Of course, governance always implies forms of bargaining between different groups and a trade-off between competing claims is therefore nothing peculiar. But the conditions under colonial rule were specific. For example, certainty of justice and the reliability and transparency of the law were values that the colonial government championed and used to legitimate its presence. But whose certainty of justice was it, and indeed, whose justice? From the perspective of the colonized population, the mechanism of legal procedure worked primarily towards the reenforcement of colonial rule- even if in concrete cases it may have served their individual or group interests.

To be sure, in this case it is important to stress that a straightforward dichotomy of rulers and ruled is misleading, mainly for two reasons. On the one hand, recent scholarship has complicated the strict dichotomy between colonizers and colonized as posited in colonial discourse. A spate of theoretical and empirical work has explored and exposed the brittle boundaries of whiteness, gender identities, and rulers and ruled in everyday colonial practice. Instead of taking a racially based “rule of difference” for granted, historians have looked increasingly at the shifting, negotiable “politics of difference” (Arnold 1983; Buettner 2000; Cooper 2005; Fischer-Tine and Gehr- mann 2009; Levine 2004; McClintock 1995). On the other hand, the differentiation between the colonial masters and the colonized, a differentiation that was increasingly expressed in terms of “race,” stood in opposition to the concept of “elevation” preached by the proponents of the cultural mission that was one of the main ideologies driving the colonial project. The civilizing mission aimed to promote comprehensive social “development”: to facilitate technical progress, end despotic rule, create a social order that was based on emancipation (for women for example) and participation, and introduce “modern” cultural dispositions. But “elevation” and “development” were always conditional, as parity with the colonizers was constantly deferred. The school system is a good example of the tension between assimilation and difference, between “elevation” and the maintenance of fundamental differences that characterized the colonial project as a whole. Western education was supposed to make its recipients familiar with the principles of European- Christian civilization, but at the same time, teaching was limited to a very basic level. To be clear, it did provide resources that colonized inhabitants could access. It allowed the children of slaves and other dependent groups (who were often the first to attend at mission schools) access to education and, thus, the prospect of improving their social position. Many members of the national elites who would later lead their countries to independence also attended the mission schools. Emancipation was indeed a goal, but there was never any intent for the students to become equal citizens. The schools were established to create perfect “natives,” not black Europeans (Barth and Osterhammel 2005; Conklin 1997; Fischer-Tine and Mann 2004).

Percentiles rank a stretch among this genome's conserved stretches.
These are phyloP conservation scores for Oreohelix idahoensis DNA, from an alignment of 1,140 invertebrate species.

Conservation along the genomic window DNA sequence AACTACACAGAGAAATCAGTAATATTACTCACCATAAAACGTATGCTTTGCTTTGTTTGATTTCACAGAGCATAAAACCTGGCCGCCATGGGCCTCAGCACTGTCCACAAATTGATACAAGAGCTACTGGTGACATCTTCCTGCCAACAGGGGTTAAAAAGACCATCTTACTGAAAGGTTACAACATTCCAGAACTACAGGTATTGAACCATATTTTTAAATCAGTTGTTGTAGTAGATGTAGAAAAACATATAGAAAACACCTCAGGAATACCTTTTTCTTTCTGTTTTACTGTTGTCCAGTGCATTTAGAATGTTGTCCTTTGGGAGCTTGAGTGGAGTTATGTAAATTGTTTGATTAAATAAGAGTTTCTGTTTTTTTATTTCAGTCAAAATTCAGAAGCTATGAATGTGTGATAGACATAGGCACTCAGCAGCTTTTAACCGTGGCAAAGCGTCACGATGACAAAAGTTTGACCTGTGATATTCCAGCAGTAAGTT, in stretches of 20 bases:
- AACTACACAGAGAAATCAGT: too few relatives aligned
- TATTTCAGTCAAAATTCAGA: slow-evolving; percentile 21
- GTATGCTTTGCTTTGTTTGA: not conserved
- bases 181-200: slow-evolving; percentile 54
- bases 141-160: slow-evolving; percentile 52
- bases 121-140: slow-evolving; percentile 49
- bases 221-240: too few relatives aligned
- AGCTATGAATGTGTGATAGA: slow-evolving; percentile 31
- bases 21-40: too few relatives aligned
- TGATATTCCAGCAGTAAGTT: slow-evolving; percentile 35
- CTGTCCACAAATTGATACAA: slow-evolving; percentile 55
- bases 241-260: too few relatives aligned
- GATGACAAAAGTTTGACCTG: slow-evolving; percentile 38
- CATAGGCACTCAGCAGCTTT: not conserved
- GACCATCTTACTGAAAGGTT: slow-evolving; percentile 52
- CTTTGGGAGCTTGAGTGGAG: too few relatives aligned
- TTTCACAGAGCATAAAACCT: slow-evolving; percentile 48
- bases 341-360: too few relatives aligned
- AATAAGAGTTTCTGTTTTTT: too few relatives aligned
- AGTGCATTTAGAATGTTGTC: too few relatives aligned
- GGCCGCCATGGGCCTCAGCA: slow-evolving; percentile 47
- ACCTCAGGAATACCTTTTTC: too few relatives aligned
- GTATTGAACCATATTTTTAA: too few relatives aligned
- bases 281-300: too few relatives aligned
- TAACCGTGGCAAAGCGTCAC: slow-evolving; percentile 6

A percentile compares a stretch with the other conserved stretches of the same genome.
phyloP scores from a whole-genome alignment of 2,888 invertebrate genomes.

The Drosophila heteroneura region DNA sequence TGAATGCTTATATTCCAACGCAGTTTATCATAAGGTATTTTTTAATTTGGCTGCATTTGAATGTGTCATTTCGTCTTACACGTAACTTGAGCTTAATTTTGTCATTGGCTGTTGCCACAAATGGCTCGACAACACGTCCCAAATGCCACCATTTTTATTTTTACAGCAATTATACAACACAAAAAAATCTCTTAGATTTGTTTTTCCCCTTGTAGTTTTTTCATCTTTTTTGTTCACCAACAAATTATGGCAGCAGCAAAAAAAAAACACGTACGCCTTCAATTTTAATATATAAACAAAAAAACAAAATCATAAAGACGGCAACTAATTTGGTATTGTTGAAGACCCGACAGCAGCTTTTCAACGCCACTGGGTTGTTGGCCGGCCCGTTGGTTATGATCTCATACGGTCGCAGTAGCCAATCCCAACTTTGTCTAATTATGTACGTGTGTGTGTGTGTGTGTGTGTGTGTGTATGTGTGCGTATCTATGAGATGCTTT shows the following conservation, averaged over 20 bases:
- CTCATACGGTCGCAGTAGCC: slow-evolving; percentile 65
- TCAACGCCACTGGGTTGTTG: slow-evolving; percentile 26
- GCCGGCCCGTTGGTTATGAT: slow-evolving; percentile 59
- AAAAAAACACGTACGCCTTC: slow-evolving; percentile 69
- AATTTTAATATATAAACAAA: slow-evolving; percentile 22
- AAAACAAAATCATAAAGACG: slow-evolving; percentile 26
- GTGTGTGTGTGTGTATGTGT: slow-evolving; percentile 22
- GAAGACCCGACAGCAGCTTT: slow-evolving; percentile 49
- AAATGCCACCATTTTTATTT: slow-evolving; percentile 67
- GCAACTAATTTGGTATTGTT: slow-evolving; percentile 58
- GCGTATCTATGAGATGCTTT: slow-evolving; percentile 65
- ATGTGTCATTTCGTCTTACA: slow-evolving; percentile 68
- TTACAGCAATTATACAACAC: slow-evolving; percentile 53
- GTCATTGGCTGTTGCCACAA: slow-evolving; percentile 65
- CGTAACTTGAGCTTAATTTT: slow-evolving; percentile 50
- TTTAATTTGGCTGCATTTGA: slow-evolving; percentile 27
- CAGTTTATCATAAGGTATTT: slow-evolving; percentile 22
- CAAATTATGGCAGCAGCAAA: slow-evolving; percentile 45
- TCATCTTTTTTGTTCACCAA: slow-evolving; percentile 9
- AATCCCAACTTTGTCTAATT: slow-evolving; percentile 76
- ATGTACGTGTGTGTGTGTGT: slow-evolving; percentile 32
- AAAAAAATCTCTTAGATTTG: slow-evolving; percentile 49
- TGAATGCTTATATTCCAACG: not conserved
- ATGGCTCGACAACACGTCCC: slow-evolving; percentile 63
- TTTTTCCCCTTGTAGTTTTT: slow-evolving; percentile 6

All these complexities and contestations notwithstanding, the fundamental issue of legitimacy remains crucial to any evaluation of governance under colonial conditions. Domination by a foreign power delegitimized, albeit to different degrees, the interventions under colonial rule. While the state bureaucracy and its different “private” partners—such as mission societies and indigenous potentates—supplied the newly founded schools, the creation of Westernized medical services, the ongoing efforts to “educate the natives to work,” and the introduction of Western legal standards, these services and programs were always tied to the interests of the European planters, settlers, merchants, and administrators. The forms of in- and exclusion based on the notion of race produced a binary discursive structure that made it difficult to embrace the “benefits” of governance provisions without recognizing the inherent connection to foreign domination.